Look-- call your kid out on his poor behavior. Tell him what he's done wrong. Punish him if appropriate. I will do the same for mine. Because in the end, if you continue with your PAP, don't be surprised if 1.) people stop returning your phone calls asking for a playdate, 2.) your kid gets the 'needs work' box checked for 'plays well with others' in his social skills assessment in kindergarten, or 3.) your little darling grows up to never, ever take responsibility for anything she does wrong and continually blames the world and her parents for whatever doesn't go her way.

Oh, and if you don't call him out on his bad behavior when he's hurting my kid, don't be surprised when I do.

5 comments:

wheelsonthebus said...

I do something similar to that all the time, but the other way around. "See how nicely that boy is sharing his toys?" "Look, M ate all his chicken!"

Jayne Major said...

PAP= Passive-Aggressive Parenting Comment

I agree that parents mix up their children greatly when they are passive (they don't teach a better way of thinking and acting) and then aggressively bite them when confused children don't respond the way the parent wants them to. I show parents how to use logic, not drama with their children. Children respond to logic; we all do. Unfortunately, many parents are not as direct when they discipline their children and the discipine turns into punishment. Children don't need punishment as much as they need instruction. When parents use logic and not drama (punishment, aggression, hitting, spanking, chastizing) the parent is creating a hostile learning environment. This shuts down learning.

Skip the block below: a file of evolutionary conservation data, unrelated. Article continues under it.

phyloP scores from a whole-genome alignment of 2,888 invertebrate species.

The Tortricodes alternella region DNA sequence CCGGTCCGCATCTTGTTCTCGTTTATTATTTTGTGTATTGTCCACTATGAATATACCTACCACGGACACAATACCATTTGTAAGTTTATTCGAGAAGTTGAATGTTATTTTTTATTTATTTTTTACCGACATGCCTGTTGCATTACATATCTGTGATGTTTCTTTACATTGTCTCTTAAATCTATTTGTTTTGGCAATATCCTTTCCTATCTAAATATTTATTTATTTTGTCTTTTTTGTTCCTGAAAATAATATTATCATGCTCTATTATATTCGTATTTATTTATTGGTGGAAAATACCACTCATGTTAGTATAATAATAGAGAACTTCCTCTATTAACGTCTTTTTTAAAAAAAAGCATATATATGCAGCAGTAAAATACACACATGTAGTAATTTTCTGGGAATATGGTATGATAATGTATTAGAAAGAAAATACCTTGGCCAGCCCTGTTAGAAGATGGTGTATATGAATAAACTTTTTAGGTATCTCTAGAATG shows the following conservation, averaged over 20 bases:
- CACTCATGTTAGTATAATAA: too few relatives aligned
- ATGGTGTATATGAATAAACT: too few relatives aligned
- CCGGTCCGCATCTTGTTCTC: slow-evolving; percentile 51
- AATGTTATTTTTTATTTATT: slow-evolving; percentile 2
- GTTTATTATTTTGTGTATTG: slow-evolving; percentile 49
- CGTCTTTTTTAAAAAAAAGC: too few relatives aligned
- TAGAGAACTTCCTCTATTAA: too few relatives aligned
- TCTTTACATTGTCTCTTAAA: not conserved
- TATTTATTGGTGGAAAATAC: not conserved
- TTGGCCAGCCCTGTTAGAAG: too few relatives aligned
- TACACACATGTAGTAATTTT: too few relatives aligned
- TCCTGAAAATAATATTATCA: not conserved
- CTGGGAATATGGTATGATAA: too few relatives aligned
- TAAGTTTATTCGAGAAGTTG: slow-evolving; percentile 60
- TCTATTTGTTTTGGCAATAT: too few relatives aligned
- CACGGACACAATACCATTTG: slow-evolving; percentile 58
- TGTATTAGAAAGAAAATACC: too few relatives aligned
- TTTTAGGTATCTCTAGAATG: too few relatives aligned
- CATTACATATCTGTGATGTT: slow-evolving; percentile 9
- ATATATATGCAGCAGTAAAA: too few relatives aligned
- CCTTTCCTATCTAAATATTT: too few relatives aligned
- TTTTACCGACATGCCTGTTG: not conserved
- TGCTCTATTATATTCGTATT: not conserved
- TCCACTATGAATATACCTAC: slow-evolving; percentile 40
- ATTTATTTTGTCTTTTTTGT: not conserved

I've taught Breakthrough Parenting classes for 25 years. One of the benefits my students report is after taking the course they have the self assurance day to day that they are doing the right thing.

Jayne Major, Ph.D.
www.breakthroughparentingonline.com

Jennifer said...

I think this is just a cowardly way for a parent to have a conversation with the other adult about their child's behavior. And instead of taking responsibility for their child, because it's too embarrassing, they make it about your child. I don't think a lot of this is consciously done but that doesn't excuse it. I also think kids like this don't end up growing up blaming their parents for everything, they grow up blaming everyone else because their parents are still in their lives when they are forty years old telling them how mean the big bad world is and that no one understands them like their parents do.

LiteralDan said...

Is it possible to high-five across the Internet? 'Cause you said this just right.

Andrea said...

Have people actually said those kinds of things? I am stunned! Can you really be that clueless...actually come to think of it M once had a friend who couldn't stand when M played with one of his (millions and millions of) toys--every time M picked something up, the other kid would grab it away...and his mom actually said to me, "M has a hard time sharing, doesn't he?"